Most people who are interested in the health of their microbiome have heard about resistant starch. This article is a pretty good primer on the subject:

yurielkaim.com/resistant-starch/

For those who are new to this subject, resistant starch does not contribute to the true carb count of the food it comes from. It behaves similar to fiber in that it is only digestible by microbiota. The really cool thing is that resistant starches are available from both pasta and white potatoes. If you cook them and then cool them in the refrigerator, Part of the carbohydrate content of the foods turns into resistant starch.

Don’t like to eat your pasta cold? Don’t worry. Apparently, reheating resistant starches actually creates even more resistant starch in the food. This does not mean that you can stop eating high fiber foods and switch back to refined carbohydrates, though. Each type of fiber or resistant starch makes a unique contribution to the microbiome. See my earlier article on the desirability of eating 30 more or different plant types each week. So, you are going to want eat some fiber and some resistant starch.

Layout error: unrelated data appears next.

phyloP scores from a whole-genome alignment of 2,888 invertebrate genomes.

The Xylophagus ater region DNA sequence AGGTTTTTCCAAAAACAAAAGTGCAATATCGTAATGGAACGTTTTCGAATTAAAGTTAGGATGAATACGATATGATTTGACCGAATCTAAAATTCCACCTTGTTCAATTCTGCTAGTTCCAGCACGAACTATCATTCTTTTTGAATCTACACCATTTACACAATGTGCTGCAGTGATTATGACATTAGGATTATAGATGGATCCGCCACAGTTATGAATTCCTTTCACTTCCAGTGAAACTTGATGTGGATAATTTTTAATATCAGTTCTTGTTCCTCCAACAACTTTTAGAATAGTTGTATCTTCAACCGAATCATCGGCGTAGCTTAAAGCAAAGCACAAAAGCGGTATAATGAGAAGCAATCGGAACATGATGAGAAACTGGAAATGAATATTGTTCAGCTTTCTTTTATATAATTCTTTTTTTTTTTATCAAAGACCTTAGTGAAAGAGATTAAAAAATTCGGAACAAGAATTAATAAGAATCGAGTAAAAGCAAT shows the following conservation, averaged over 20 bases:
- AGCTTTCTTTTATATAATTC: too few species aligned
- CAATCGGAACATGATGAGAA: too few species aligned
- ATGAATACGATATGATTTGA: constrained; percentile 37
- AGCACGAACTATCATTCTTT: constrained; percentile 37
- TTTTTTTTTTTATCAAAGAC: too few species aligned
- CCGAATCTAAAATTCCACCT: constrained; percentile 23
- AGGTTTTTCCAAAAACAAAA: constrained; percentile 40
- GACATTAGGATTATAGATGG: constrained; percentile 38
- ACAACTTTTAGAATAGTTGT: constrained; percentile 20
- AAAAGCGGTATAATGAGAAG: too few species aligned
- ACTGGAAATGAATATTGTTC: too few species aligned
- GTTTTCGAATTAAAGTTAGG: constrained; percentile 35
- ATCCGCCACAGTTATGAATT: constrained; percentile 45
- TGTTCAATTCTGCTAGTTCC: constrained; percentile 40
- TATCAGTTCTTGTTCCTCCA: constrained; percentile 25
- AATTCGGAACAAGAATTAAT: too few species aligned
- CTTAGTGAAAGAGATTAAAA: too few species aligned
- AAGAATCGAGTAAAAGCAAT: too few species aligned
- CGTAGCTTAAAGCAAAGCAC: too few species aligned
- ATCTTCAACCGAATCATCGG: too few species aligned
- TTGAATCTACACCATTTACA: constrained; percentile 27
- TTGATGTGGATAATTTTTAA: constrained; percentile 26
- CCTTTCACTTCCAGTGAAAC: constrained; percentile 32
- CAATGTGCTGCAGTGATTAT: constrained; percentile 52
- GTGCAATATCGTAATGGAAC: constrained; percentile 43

It does mean that you can continue to enjoy some white potatoes and pasta( if you don’t have either a nightshade or a gluten sensitivity, that is). As an aside, unpeeled potatoes are a very high fiber food, and most semolina pasta has as high a fiber content as brown rice per 100g.